The railway station in Japan that has no entrance or exit – and exists purely so passengers can step off and admire the view
- The station is called Seiryu-Miharashi and is located on the Nishikigawa Seiryu line in southern Japan
- It boasts just one small platform and shelter and is only accessible to passengers passing through by train
- Travellers who stop off at the station are treated to views of the Nishiki River and the surrounding forest
A new railway station has opened in Japan without an entrance, exit or a ticket machine.
That’s because it has only one purpose – to be used as a vantage point from which passengers can take in the arresting view.
Located on the Nishikigawa Seiryu line in the south of the country, the station is called Seiryu-Miharashi, which translates to ‘clear stream viewing platform station’.
This station, Seiryu Miharashi, in Japan has one platform and no entrance or exit – it exists purely as a viewing platform
A train is pictured pulling into Seiryu-Miharashi, which is on the Nishikigawa Seiryu line in the south of Japan
Travellers who get off while the train pauses get amazing views of the Nishiki River and the surrounding forest
The station boasts just one small platform and is only accessible to train passengers who take a ride on the train.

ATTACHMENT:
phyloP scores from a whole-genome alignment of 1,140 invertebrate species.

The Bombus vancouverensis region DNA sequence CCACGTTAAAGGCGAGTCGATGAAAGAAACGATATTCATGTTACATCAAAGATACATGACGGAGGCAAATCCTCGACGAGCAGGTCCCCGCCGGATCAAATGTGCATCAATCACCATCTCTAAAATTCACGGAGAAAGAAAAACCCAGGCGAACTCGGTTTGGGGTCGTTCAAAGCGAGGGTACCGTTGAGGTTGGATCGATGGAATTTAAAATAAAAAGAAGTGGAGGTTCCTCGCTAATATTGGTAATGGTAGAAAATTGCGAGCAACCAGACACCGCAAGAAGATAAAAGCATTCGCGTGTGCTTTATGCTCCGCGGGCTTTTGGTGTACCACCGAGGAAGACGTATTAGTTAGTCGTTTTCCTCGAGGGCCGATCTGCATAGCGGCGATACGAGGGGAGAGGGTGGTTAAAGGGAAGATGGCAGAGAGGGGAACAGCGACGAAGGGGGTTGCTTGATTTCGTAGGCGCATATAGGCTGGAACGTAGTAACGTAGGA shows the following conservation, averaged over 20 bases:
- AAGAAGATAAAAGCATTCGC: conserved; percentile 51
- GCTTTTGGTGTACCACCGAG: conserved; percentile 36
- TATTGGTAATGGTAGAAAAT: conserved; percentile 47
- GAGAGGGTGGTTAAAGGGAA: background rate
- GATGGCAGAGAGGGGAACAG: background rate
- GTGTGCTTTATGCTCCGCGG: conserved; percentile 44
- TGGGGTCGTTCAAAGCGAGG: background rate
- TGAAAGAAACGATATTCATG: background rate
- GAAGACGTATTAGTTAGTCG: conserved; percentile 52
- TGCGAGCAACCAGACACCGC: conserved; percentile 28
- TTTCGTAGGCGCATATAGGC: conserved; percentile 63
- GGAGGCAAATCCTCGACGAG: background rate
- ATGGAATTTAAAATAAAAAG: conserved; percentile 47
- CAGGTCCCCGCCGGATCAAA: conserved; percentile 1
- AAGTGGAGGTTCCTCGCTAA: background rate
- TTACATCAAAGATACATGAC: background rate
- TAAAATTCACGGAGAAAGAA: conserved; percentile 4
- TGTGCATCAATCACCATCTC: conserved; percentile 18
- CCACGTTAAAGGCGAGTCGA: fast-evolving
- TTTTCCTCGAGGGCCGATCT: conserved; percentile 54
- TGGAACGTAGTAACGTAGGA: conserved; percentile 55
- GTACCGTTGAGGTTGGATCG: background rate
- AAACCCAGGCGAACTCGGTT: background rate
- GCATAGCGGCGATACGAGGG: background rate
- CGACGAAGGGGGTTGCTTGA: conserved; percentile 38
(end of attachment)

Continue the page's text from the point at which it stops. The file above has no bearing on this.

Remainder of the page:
Travellers who get off there while the train pauses get amazing views of the Nishiki River and the surrounding forest.
It only opened last month but has already proved a hit, with some visitors taking to social media to praise the unique station.
But those wanting to head for Seiryu-Miharashi should check the timetable in advance because the station has limited opening hours.
The station only opened last month but has already proved a hit, with some visitors taking to social media to praise it
Visitors wanting to stop off at the station should check the timetable in advance as it is not open everyday
Japan is well-known for running the most efficient and well connected railway system in the world.
In 2016, it was revealed that one railway company had been stopping at Kami-Shirataki station in Hokkaido twice a day to pick up just one teenager so she could get the train to school.
Kana catches the service at 7.04am every day and returns promptly at 5.08pm, and she is the only person to use the station.
Meanwhile last year, another train company in Japan was forced to issue an apology after its service left ahead of schedule – by 25 seconds.
West Japan Railways apologised for the ‘great inconvenience’ after one of their trains at Notogawa Station, in Shiga, mistakenly pulled away from the platform.
Passengers at Seiryu-Miharashi, which is surely one of the most unique ‘stations’ in the world
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